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The basics
Study abroad : Once you arrive

How to stay safe when studying abroad

Being far from home in a strange land is exciting, but also has its challenges. We give you advice and tips on what to do to keep your home, your things and yourself safe in your new life.

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Arriving in a new city and at a new university is an exciting time for international students. There are so many new places to explore and interesting people to meet that it’s easy to be distracted and for your attention to slip. Staying safe when you’re far from home is important. We take a look at the simple things you can do to keep your things and yourself safe while also enjoying your new life and having fun. 


Keeping your home safe 


Whether you’re staying on campus or renting privately, this advice still applies. Make sure that the door to your building and your room door is always locked, even when you’re home. This applies to windows too. Lock your windows when you’re not in that room and definitely at night.  


You mustn’t leave money, bank cards and other valuables lying around. Try to keep them in a safe place out of sight. It isn’t just money and laptops that are valuable. Today, identity theft is also a risk. Your passport and other documents, such as bank account information are valuable to criminals. Make sure that you get insurance for your valuables and take photos of the items and the items’ serial numbers.  


The final piece of advice in keeping your home safe may be one you didn't think of. Don't leave any packaging from expensive items outside your house near your trash/rubbish bins. This tells criminals that you have brand new expensive equipment in the property.  


Find out more about choosing student accommodation.  


Keeping your things safe 


Keeping your possessions safe when you’re out and about is hugely important. Make sure that you don’t wear very expensive jewellery or show how much money you are carrying. Keep your phone and wallet close to your body in a place that isn’t easily accessible to others, especially in crowded places.  


When you’re working in a library or coffee shop, don’t leave your laptop, phone or bag unattended. Take them with you if you need to go to the toilet or ask someone to keep an eye on them for you, but never leave your phone or money lying around.  


When you’re getting money from a bank or at an ATM, make sure you look around you and keep your pin (secret code) hidden. If the ATM looks very dirty or broken or you think that something isn’t right with the machine, don’t put your bank card in it. Find a different machine.  


Lastly, when paying for things by bank card, never let the shop/restaurant/cafe person take the card from you and if they do, make sure you can always see the card. It is easy to copy bank cards and details with machines and apps, so it’s important that you keep hold of it and never give it to anyone else. Don’t tell anyone your pin, and never write it down. 


Speaking of finance, read more about opening a bank account as an international student.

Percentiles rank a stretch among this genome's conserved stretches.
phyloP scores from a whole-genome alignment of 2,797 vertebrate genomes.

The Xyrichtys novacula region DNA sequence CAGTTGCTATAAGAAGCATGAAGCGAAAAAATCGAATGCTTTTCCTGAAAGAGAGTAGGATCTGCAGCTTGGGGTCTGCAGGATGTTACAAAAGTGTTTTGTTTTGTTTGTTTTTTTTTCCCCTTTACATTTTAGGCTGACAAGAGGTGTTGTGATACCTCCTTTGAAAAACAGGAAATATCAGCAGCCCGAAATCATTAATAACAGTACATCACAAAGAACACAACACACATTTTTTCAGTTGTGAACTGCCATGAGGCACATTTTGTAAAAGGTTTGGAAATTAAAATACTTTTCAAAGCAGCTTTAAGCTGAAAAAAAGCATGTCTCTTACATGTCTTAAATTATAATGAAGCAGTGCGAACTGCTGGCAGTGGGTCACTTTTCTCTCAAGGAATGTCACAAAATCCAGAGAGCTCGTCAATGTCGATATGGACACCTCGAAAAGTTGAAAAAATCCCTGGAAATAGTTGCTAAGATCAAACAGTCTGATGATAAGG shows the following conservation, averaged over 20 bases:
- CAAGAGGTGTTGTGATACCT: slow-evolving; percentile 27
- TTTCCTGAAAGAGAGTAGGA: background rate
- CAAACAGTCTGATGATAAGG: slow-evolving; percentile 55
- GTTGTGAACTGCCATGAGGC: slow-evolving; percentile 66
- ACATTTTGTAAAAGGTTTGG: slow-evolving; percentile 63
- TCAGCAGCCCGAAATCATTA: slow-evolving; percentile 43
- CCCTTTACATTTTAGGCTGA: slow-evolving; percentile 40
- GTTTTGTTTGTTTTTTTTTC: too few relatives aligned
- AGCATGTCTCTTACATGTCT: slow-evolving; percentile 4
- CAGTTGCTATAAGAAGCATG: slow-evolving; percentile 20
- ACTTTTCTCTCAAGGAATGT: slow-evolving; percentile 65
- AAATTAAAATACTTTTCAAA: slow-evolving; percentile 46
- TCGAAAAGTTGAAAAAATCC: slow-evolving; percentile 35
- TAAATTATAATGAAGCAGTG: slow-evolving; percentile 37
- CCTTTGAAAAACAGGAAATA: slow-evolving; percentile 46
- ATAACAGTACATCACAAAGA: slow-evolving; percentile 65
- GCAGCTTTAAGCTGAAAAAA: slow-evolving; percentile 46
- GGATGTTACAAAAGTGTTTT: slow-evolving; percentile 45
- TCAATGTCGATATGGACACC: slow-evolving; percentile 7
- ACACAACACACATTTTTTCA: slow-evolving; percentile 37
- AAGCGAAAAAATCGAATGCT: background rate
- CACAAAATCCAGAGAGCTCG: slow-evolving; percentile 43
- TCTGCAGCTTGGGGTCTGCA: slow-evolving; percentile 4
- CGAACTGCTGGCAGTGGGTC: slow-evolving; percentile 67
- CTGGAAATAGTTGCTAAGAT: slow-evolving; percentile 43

Keeping yourself safe 


The most important thing of all is keeping yourself safe. Things and money can all be replaced. You’re far more important than anything else, so here’s some really important information: 

Things to do 

  • Get to know your street, area, and new city/town well. Know what areas you should avoid. 

  • Keep to well-lit, streets with houses and people. 

  • Download useful apps such as taxis, train, and bus timetables, etc... Some apps track your location, so family and friends know where you are. Some apps also live stream videos and audio and have built-in alarm buttons that you can activate even when your phone is in your pocket.  

  • Book a taxi in advance when you know you’re going out at night and going home alone.  

  • Let your friends know where you’re going, who you’re seeing and when you’re going to be back. 

  • If you’re meeting someone new, ask your friends to call you in the middle of the meet-up to check that you’re ok. 

  • If you’re feeling unsafe on a date with someone new, go to the bar and tell the bar staff that something is wrong. In the UK, there’s a secret code that if you go to the bar and say: ‘Can I speak to Angela?’ they know that you’re not feeling safe and will help you.  

  • Keep your drink where you can always see it.  

  • Tell your friends or staff in the bar, club, or party if you start to feel dizzy or sick after having a drink. Ask them to keep you in a safe place. 

  • If you feel sick or dizzy after taking a drink or feel that you’ve had a needle put in your skin, contact the police immediately. 

  • Check that your friends are also doing these things. 

Things not to do 

  • Chat on your phone or listen to music when you’re walking/cycling on your own at night. You need to be able to stay alert and hear everything around you if you can. 

  • Walk on your own at night to try to find a taxi. 

  • Leave your drink unattended.  

  • Don’t drink something you didn’t open yourself or see being opened and poured. If you didn’t see it being opened or poured, you don’t know what’s in it. 

  • Worry about not being polite. Sometimes as an international student abroad you may be worried about seeming rude or being too loud. If you feel unsafe, it doesn’t matter if you walk away from someone or shout and scream. Your safety is more important. 


Useful websites 

The following websites show national statistics on crime in the top destinations. Having this information can help you make more informed decisions about which country or city to choose as your study abroad destination.  

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